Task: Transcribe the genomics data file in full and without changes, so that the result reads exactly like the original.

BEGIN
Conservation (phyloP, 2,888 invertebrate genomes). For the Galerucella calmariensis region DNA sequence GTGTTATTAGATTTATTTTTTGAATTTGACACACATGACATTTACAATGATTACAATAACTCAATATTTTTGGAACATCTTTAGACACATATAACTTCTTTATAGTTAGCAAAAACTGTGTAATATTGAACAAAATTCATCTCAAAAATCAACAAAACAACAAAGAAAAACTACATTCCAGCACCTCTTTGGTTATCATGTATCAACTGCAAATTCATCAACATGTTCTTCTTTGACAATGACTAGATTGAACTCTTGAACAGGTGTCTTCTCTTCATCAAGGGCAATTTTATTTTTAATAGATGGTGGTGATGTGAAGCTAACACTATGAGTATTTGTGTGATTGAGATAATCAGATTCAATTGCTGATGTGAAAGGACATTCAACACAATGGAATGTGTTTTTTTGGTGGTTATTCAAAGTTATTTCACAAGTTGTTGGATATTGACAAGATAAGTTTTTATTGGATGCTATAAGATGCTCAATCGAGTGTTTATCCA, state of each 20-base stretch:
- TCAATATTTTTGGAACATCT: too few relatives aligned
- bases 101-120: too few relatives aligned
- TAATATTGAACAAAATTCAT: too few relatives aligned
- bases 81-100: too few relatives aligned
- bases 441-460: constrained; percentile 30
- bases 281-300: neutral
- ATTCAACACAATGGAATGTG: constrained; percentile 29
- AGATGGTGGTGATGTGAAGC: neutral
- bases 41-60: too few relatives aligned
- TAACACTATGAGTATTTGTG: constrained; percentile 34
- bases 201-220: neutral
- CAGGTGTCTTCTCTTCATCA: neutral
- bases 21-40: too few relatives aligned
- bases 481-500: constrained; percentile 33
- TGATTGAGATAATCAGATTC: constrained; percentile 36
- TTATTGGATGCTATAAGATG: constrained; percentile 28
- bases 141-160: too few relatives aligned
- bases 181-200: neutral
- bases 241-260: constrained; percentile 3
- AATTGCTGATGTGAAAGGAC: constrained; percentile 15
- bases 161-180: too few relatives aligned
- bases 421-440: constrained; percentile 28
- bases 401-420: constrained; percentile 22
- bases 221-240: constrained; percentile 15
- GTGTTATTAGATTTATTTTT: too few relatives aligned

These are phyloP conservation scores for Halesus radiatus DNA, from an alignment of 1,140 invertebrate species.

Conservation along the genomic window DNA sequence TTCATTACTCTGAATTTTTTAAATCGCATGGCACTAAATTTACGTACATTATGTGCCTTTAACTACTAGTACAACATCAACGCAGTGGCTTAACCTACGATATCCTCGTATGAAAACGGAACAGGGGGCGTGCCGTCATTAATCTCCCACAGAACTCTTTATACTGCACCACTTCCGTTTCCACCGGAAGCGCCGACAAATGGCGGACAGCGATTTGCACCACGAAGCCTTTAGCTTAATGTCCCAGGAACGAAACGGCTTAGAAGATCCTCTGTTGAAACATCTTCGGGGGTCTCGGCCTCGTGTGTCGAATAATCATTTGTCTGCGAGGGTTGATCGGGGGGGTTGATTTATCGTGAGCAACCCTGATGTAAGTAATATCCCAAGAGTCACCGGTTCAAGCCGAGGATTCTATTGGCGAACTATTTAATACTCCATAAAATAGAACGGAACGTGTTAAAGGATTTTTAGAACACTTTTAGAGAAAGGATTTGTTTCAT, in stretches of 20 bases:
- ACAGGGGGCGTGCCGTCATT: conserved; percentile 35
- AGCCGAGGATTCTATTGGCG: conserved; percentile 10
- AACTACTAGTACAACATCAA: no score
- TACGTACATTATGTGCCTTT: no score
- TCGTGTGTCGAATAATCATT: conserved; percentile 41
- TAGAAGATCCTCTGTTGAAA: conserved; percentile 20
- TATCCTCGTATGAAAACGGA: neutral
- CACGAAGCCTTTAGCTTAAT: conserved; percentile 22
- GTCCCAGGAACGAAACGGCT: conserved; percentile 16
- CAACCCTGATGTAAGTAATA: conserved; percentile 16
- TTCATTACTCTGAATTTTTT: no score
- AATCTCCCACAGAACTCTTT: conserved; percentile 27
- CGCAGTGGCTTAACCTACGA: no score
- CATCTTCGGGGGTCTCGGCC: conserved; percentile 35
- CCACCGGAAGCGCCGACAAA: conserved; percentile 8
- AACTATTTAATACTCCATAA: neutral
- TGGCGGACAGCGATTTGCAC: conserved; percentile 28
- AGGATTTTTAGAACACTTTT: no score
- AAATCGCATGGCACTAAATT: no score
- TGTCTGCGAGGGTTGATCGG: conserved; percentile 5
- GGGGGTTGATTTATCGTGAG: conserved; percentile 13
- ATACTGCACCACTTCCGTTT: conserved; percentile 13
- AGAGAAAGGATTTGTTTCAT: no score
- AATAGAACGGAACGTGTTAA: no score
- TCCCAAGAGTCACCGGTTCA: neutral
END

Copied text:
Conservation (phyloP, 2,888 invertebrate genomes). For the Galerucella calmariensis region DNA sequence GTGTTATTAGATTTATTTTTTGAATTTGACACACATGACATTTACAATGATTACAATAACTCAATATTTTTGGAACATCTTTAGACACATATAACTTCTTTATAGTTAGCAAAAACTGTGTAATATTGAACAAAATTCATCTCAAAAATCAACAAAACAACAAAGAAAAACTACATTCCAGCACCTCTTTGGTTATCATGTATCAACTGCAAATTCATCAACATGTTCTTCTTTGACAATGACTAGATTGAACTCTTGAACAGGTGTCTTCTCTTCATCAAGGGCAATTTTATTTTTAATAGATGGTGGTGATGTGAAGCTAACACTATGAGTATTTGTGTGATTGAGATAATCAGATTCAATTGCTGATGTGAAAGGACATTCAACACAATGGAATGTGTTTTTTTGGTGGTTATTCAAAGTTATTTCACAAGTTGTTGGATATTGACAAGATAAGTTTTTATTGGATGCTATAAGATGCTCAATCGAGTGTTTATCCA, state of each 20-base stretch:
- TCAATATTTTTGGAACATCT: too few relatives aligned
- bases 101-120: too few relatives aligned
- TAATATTGAACAAAATTCAT: too few relatives aligned
- bases 81-100: too few relatives aligned
- bases 441-460: constrained; percentile 30
- bases 281-300: neutral
- ATTCAACACAATGGAATGTG: constrained; percentile 29
- AGATGGTGGTGATGTGAAGC: neutral
- bases 41-60: too few relatives aligned
- TAACACTATGAGTATTTGTG: constrained; percentile 34
- bases 201-220: neutral
- CAGGTGTCTTCTCTTCATCA: neutral
- bases 21-40: too few relatives aligned
- bases 481-500: constrained; percentile 33
- TGATTGAGATAATCAGATTC: constrained; percentile 36
- TTATTGGATGCTATAAGATG: constrained; percentile 28
- bases 141-160: too few relatives aligned
- bases 181-200: neutral
- bases 241-260: constrained; percentile 3
- AATTGCTGATGTGAAAGGAC: constrained; percentile 15
- bases 161-180: too few relatives aligned
- bases 421-440: constrained; percentile 28
- bases 401-420: constrained; percentile 22
- bases 221-240: constrained; percentile 15
- GTGTTATTAGATTTATTTTT: too few relatives aligned

These are phyloP conservation scores for Halesus radiatus DNA, from an alignment of 1,140 invertebrate species.

Conservation along the genomic window DNA sequence TTCATTACTCTGAATTTTTTAAATCGCATGGCACTAAATTTACGTACATTATGTGCCTTTAACTACTAGTACAACATCAACGCAGTGGCTTAACCTACGATATCCTCGTATGAAAACGGAACAGGGGGCGTGCCGTCATTAATCTCCCACAGAACTCTTTATACTGCACCACTTCCGTTTCCACCGGAAGCGCCGACAAATGGCGGACAGCGATTTGCACCACGAAGCCTTTAGCTTAATGTCCCAGGAACGAAACGGCTTAGAAGATCCTCTGTTGAAACATCTTCGGGGGTCTCGGCCTCGTGTGTCGAATAATCATTTGTCTGCGAGGGTTGATCGGGGGGGTTGATTTATCGTGAGCAACCCTGATGTAAGTAATATCCCAAGAGTCACCGGTTCAAGCCGAGGATTCTATTGGCGAACTATTTAATACTCCATAAAATAGAACGGAACGTGTTAAAGGATTTTTAGAACACTTTTAGAGAAAGGATTTGTTTCAT, in stretches of 20 bases:
- ACAGGGGGCGTGCCGTCATT: conserved; percentile 35
- AGCCGAGGATTCTATTGGCG: conserved; percentile 10
- AACTACTAGTACAACATCAA: no score
- TACGTACATTATGTGCCTTT: no score
- TCGTGTGTCGAATAATCATT: conserved; percentile 41
- TAGAAGATCCTCTGTTGAAA: conserved; percentile 20
- TATCCTCGTATGAAAACGGA: neutral
- CACGAAGCCTTTAGCTTAAT: conserved; percentile 22
- GTCCCAGGAACGAAACGGCT: conserved; percentile 16
- CAACCCTGATGTAAGTAATA: conserved; percentile 16
- TTCATTACTCTGAATTTTTT: no score
- AATCTCCCACAGAACTCTTT: conserved; percentile 27
- CGCAGTGGCTTAACCTACGA: no score
- CATCTTCGGGGGTCTCGGCC: conserved; percentile 35
- CCACCGGAAGCGCCGACAAA: conserved; percentile 8
- AACTATTTAATACTCCATAA: neutral
- TGGCGGACAGCGATTTGCAC: conserved; percentile 28
- AGGATTTTTAGAACACTTTT: no score
- AAATCGCATGGCACTAAATT: no score
- TGTCTGCGAGGGTTGATCGG: conserved; percentile 5
- GGGGGTTGATTTATCGTGAG: conserved; percentile 13
- ATACTGCACCACTTCCGTTT: conserved; percentile 13
- AGAGAAAGGATTTGTTTCAT: no score
- AATAGAACGGAACGTGTTAA: no score
- TCCCAAGAGTCACCGGTTCA: neutral